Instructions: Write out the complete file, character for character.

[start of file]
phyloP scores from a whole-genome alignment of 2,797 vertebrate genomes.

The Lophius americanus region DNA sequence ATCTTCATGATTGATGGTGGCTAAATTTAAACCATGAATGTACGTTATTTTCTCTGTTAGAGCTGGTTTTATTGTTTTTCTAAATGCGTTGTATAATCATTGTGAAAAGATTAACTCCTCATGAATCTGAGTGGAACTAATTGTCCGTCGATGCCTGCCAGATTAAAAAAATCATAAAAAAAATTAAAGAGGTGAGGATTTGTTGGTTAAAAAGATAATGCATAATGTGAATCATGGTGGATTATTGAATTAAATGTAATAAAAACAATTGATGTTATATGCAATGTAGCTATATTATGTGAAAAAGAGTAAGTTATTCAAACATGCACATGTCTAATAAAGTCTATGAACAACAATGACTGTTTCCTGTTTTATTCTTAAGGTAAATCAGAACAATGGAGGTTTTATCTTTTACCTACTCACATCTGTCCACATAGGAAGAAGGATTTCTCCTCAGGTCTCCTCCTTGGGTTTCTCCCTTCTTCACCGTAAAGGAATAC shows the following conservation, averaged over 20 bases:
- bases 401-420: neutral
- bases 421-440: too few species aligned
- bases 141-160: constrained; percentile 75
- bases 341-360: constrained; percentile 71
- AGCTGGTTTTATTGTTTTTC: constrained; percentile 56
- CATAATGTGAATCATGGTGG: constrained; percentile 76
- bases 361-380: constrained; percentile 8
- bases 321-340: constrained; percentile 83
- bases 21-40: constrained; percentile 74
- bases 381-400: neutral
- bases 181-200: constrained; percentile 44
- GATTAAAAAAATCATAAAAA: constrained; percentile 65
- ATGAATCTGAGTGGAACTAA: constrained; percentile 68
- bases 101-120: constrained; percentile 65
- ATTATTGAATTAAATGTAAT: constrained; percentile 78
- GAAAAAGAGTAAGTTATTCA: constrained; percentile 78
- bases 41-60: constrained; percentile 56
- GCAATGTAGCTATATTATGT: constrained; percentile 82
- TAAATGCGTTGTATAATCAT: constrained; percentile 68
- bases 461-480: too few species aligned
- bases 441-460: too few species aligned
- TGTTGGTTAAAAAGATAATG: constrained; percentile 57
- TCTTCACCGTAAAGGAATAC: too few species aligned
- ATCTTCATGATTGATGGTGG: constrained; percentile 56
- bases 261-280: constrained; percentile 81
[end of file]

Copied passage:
phyloP scores from a whole-genome alignment of 2,797 vertebrate genomes.

The Lophius americanus region DNA sequence ATCTTCATGATTGATGGTGGCTAAATTTAAACCATGAATGTACGTTATTTTCTCTGTTAGAGCTGGTTTTATTGTTTTTCTAAATGCGTTGTATAATCATTGTGAAAAGATTAACTCCTCATGAATCTGAGTGGAACTAATTGTCCGTCGATGCCTGCCAGATTAAAAAAATCATAAAAAAAATTAAAGAGGTGAGGATTTGTTGGTTAAAAAGATAATGCATAATGTGAATCATGGTGGATTATTGAATTAAATGTAATAAAAACAATTGATGTTATATGCAATGTAGCTATATTATGTGAAAAAGAGTAAGTTATTCAAACATGCACATGTCTAATAAAGTCTATGAACAACAATGACTGTTTCCTGTTTTATTCTTAAGGTAAATCAGAACAATGGAGGTTTTATCTTTTACCTACTCACATCTGTCCACATAGGAAGAAGGATTTCTCCTCAGGTCTCCTCCTTGGGTTTCTCCCTTCTTCACCGTAAAGGAATAC shows the following conservation, averaged over 20 bases:
- bases 401-420: neutral
- bases 421-440: too few species aligned
- bases 141-160: constrained; percentile 75
- bases 341-360: constrained; percentile 71
- AGCTGGTTTTATTGTTTTTC: constrained; percentile 56
- CATAATGTGAATCATGGTGG: constrained; percentile 76
- bases 361-380: constrained; percentile 8
- bases 321-340: constrained; percentile 83
- bases 21-40: constrained; percentile 74
- bases 381-400: neutral
- bases 181-200: constrained; percentile 44
- GATTAAAAAAATCATAAAAA: constrained; percentile 65
- ATGAATCTGAGTGGAACTAA: constrained; percentile 68
- bases 101-120: constrained; percentile 65
- ATTATTGAATTAAATGTAAT: constrained; percentile 78
- GAAAAAGAGTAAGTTATTCA: constrained; percentile 78
- bases 41-60: constrained; percentile 56
- GCAATGTAGCTATATTATGT: constrained; percentile 82
- TAAATGCGTTGTATAATCAT: constrained; percentile 68
- bases 461-480: too few species aligned
- bases 441-460: too few species aligned
- TGTTGGTTAAAAAGATAATG: constrained; percentile 57
- TCTTCACCGTAAAGGAATAC: too few species aligned
- ATCTTCATGATTGATGGTGG: constrained; percentile 56
- bases 261-280: constrained; percentile 81